For his second feature after “In Bruges,” Irish-English playwright Martin McDonagh left out his favored little people but increased the number of crazies, while adding a gangster’s missing Shih Tzu named Bonny as the Macguffin everyone’s going to race after.
His Hollywood satire-cum-buddy comedy “Seven Psychopaths” had a late-night debut at September’s Toronto Film Festival that had most of the cast—Christopher Walken, Colin Farrell, Sam Rockwell, Woody Harrelson, Abbie Cornish, Olga Kurylenko, the dog—on stage and the crowd in its hands. “It was 1,200 people,” McDonagh describes. “We went on just after midnight, it was great, because everyone was drunk. So whatever they saw, they really liked it!” (It also nabbed the Midnight Madness Audience Award.)
“Seven Psychopaths” sails on its banter: it seems the filmmaker likes actors. “I do. I think my job is partly, at least with the script, my job is to get out of their way. Most of it is, you cast really good actors, you naturally don’t tell Christopher Walken what to do when he’s on set, but if the script is good enough, the two of you will work something out.”
They say ninety percent of filmmaking is casting, but with Walken, maybe it’s 102 percent? “Pretty much. It’s a dream cast for me. I’ve watched Christopher since I was a kid, like most of us, and Tom Waits, too. I liked his music since I guess ‘Swordfishtrombones’ came out, which dates me. And Harry Dean Stanton I’ve adored since about age two. But you want to work with the best actors who are around today, too, like Sam [Rockwell] and Colin [Farrell]. It was kind of perfect. Day one, walking on the set with those fellas.”
And McDonagh had worked with both Walken and Rockwell on his play, “A Behanding in Spokane.” “Yep. In New York two or three years ago. It was good; it almost felt like that was a prelude to this. Because it didn’t go particularly well, it’s not a particularly good play”—he laughs—”but I got to know them inside and out so it was an easy answer to get them to do this and we had a couple of weeks of rehearsals and we just got back into it. Also, with Colin, obviously, I knew him from ‘In Bruges’ and knew Woody from a few years back, too, so it was almost a repertory company on the first day.”
Reputedly, Walken takes scripts apart, and on his lines and passages, he removes the punctuation. So then… he… memorizes it… with no… punc-tuation. “Yes. He did that for this and he did it for the play. I just figured the next time I’ll put in fake punctuation. He doesn’t just ignore it, he’ll also do the opposite of what is there, so if there’s a question mark, it won’t be a question, if there isn’t a question mark, it will be a question. So now I figure, if I want him to ask a question, just leave out the punctuation… no periods.”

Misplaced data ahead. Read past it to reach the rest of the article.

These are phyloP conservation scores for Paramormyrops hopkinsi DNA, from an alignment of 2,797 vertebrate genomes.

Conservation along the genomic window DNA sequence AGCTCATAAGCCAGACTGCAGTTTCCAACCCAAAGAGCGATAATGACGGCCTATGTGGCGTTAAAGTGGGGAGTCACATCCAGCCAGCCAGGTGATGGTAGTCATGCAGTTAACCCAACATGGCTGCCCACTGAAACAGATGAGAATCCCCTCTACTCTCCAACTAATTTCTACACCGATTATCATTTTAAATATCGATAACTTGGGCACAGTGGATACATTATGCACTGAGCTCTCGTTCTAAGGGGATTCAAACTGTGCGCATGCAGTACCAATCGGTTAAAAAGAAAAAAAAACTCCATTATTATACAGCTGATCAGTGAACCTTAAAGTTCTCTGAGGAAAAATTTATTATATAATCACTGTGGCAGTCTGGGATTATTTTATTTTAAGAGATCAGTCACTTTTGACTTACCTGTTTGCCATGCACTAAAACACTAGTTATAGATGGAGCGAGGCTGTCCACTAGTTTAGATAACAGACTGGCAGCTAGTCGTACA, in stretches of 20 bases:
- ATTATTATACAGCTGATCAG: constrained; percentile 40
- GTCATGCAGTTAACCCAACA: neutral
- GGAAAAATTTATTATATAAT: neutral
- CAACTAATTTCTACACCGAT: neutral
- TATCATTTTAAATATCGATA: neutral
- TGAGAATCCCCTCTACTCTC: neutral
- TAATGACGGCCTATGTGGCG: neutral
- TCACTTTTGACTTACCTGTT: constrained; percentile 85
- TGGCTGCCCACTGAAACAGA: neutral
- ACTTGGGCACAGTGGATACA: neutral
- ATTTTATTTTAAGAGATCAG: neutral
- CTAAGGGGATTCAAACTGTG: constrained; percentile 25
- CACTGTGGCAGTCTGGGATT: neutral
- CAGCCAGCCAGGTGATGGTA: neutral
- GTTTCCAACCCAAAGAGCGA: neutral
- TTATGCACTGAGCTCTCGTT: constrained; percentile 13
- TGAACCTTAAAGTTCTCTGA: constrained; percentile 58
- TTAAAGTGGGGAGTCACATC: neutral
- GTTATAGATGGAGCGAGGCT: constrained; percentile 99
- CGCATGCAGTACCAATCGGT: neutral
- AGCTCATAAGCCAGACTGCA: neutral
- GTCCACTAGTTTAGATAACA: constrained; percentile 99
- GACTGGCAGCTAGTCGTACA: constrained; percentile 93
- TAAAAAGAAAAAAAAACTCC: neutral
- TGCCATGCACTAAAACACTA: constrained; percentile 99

Despite any other virtues, I’ll salute any film that has Walken on peyote enunciating, “Hah-loo-SIN-a-gens.” That’s an opportunity he did not waste. “After Toronto he said to me, ‘I said that word wrong.’ Seriously! He said it in exactly the way Christopher Walken should say it. ”
As the movie’s devices reveal themselves—are the psychopaths in screenwriter Martin’s script, or is he drawing from how he’s living his drunken real life—you have to wonder how a writer started charting the psychopaths. “I just had this short story, the Quaker psychopath story. And I guess the next step was to try to think who would have written a story like that when he didn’t want it to be about… Quakers. It made sense to me at the time!”
While “Seven Psychopaths” takes the piss on the unimaginative side of Hollywood, McDonagh litters his movie with references obvious and less-than-obvious. There are Joshua Tree-like desert locations reminiscent of “Zabriskie Point” and a near-ending like “Two Lane Blacktop,” and we can’t forget Walken being named “Mr. Kieslowski.” There’s a lot of meta-japery going on, and with the dog, Bonny, he has, well, he has a Bonnie Situation on your hands. “Oh!” he says wryly. “I never noticed that. Seriously!” He smiles. “I just ripped off everyone for this film. Not a single original idea in the whole thing! But yeah. I do like most of those references.” A beat. “Bar one.”
Do you start with a voice or with a character? “I’m honestly not sure. I was thinking of Sam Rockwell’s voice when I came up with this character, but it’s not so much his voice as the way he sometimes seems in films where he’s quite funny but then he can turn quite sinister on a dime. I always have fun writing dialogue. I’m not sure it’s a Irish thing or what.”
There’s a bromide students are told: dialogue is poetry, it’s carpentry, it’s not monologues. He grins. “I’m learning. Step by step. That this could be a good way to go. I think for the next one I might cut some of that out, but when you, especially when you’ve got acorns like this, it’s an act of love, intelligent dialogue. I am honestly torn. The next one, I think there are some lessons to learn in using imagery [to tell the story], but I haven’t gotten there yet.”
“Seven Psychopaths” opens Friday.
Ray Pride is Newcity’s film critic and a contributing editor to Filmmaker magazine.
His history of Chicago “Ghost Signs” in words and images will be published in Spring 2022.